What made you want to get involved with our non-profit ART SAVES LIVES INTERNATIONAL mission?
Having trained in Applied Theatre I’ve always been passionate about the role the arts plays in positive social change. I feel that all artists and creatives should be behind the ASLI philosophy. We all have a duty and a responsibility to use the incredible tools and skills we have for the betterment of others.
Do you feel women have to conform to social norms and stereotypes to be taken seriously? Do you have any experiences of this?
As a woman I have been shocked to realise how much my body apparently belongs to the public domain. People are happy to comment on what I need to do to make it look better and having moved to London I couldn’t believe how many strangers felt completely comfortable making sexualised comments about my body on the street. I do worry that women therefore feel a greater pressure for their bodies to meet certain standards than they do for their minds.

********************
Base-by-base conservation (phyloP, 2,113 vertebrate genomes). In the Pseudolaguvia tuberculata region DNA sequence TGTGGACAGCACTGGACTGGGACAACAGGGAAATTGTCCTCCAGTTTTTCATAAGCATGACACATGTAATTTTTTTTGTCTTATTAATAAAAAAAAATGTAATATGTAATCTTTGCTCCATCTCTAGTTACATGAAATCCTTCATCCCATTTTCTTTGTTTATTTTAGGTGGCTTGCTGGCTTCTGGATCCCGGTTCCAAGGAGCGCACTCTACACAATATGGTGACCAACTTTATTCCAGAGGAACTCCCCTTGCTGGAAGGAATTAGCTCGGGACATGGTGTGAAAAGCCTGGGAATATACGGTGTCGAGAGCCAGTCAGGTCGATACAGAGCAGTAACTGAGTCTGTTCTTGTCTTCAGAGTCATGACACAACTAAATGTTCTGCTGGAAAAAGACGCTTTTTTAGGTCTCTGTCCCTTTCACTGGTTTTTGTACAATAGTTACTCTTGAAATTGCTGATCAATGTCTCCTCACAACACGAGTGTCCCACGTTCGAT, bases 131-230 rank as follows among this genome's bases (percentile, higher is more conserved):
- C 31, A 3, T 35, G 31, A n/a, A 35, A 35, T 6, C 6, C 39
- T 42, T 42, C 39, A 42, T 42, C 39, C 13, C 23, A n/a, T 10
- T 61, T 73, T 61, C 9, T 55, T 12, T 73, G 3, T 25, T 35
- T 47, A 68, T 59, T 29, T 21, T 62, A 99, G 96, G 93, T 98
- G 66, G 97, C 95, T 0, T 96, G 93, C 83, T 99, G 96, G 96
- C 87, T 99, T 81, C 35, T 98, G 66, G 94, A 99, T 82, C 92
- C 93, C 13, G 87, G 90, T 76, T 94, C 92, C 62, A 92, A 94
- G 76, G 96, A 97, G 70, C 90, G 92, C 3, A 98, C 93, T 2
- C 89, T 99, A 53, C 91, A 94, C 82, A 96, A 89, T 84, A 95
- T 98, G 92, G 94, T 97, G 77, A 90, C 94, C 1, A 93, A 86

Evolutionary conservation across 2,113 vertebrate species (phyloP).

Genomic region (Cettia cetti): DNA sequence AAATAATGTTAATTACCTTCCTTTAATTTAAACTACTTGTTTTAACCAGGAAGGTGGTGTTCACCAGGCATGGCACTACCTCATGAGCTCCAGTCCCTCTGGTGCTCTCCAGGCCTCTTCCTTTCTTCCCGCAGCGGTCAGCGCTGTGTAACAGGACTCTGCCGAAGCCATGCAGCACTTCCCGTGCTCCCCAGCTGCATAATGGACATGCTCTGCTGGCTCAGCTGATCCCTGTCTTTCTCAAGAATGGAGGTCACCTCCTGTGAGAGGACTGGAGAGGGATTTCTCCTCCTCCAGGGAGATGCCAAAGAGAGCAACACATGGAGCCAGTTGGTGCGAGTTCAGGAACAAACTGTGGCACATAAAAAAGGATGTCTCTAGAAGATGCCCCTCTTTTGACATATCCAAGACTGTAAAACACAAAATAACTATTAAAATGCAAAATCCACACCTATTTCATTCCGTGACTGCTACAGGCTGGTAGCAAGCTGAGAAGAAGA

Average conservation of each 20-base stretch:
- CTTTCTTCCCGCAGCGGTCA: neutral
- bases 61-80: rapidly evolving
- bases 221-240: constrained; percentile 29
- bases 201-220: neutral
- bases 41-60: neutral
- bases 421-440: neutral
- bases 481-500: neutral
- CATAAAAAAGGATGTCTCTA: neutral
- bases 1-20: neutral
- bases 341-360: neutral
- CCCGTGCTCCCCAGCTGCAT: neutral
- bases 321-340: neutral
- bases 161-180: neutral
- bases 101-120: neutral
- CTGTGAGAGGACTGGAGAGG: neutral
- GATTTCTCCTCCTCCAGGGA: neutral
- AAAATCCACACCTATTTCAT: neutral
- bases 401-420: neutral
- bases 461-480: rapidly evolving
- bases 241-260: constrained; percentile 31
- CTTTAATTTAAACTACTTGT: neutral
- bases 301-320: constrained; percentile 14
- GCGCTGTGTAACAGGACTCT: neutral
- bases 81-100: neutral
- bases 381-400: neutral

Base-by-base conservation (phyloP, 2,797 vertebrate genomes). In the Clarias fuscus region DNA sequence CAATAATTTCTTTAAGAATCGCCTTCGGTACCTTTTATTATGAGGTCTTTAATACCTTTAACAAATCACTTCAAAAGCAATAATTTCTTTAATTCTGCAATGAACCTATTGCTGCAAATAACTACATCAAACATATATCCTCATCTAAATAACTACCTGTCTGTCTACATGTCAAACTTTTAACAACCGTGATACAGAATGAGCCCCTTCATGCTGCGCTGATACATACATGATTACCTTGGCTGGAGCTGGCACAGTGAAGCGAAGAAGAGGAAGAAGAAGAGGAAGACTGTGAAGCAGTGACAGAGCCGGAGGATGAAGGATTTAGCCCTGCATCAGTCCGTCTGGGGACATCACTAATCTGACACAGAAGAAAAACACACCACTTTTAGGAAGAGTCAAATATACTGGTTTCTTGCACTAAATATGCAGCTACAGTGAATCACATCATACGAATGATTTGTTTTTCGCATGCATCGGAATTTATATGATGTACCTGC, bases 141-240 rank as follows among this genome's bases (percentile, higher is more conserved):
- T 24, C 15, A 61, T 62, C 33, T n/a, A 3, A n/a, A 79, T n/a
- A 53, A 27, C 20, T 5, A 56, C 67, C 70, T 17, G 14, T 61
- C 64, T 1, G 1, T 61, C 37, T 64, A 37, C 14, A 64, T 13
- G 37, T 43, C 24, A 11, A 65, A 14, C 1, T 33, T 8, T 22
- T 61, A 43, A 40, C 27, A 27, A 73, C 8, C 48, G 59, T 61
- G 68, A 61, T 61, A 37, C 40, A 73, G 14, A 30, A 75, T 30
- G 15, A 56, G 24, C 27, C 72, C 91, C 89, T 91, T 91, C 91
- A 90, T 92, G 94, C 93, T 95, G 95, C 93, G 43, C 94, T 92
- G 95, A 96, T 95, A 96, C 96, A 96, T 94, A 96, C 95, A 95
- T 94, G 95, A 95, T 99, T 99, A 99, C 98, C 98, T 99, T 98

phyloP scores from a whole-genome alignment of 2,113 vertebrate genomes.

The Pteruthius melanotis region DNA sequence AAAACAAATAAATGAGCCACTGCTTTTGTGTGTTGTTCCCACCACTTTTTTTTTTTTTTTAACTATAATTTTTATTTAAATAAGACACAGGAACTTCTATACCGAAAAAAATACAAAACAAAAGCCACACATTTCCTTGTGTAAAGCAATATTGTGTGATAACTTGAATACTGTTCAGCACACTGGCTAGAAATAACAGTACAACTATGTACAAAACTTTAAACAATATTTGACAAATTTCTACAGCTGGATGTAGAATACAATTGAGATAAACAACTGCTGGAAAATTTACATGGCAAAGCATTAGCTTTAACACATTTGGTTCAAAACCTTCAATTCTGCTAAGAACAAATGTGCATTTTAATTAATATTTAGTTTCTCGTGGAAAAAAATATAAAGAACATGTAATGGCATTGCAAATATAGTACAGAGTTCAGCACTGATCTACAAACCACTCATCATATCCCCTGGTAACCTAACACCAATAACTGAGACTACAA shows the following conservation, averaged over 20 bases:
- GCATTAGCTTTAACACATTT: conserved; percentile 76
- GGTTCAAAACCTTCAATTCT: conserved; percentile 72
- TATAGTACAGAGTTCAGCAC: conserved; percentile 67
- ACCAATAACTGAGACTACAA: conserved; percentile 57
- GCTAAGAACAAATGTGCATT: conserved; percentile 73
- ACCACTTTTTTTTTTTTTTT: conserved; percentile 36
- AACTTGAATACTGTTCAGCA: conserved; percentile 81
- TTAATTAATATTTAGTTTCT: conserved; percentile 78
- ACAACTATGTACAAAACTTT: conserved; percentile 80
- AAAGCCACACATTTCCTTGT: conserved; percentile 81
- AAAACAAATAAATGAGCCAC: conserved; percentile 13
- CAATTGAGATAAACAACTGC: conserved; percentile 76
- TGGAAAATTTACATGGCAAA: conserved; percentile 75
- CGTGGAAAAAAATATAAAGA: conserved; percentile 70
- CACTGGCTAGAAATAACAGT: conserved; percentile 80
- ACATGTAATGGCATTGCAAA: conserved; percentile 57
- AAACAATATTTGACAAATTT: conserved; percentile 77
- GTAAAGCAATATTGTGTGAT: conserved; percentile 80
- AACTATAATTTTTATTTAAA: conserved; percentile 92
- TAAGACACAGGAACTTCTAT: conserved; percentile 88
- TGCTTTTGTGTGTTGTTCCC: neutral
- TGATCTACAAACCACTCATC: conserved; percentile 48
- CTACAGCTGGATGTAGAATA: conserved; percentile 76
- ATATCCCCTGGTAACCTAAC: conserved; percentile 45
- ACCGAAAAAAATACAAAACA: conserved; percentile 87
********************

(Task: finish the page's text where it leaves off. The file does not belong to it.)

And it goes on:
Do you think that women and men are equal in today’s societies around the world? Have you any experience of this?
I am very privileged to have been born at a time and in a place where women enjoy more rights and freedoms freedoms than at any other time in history. However we are still so far from real equality for both sexes. A world where a woman can earn less than a man for the same job is not an equal world.
What causes and world issues are you passionate about, campaign for, volunteer for etc…..?
The more I learn about the world the more causes I find I am drawn to. I am passionate about feminism, gay rights/equal marriage, animal rights and anything which helps people steer away from consumerism.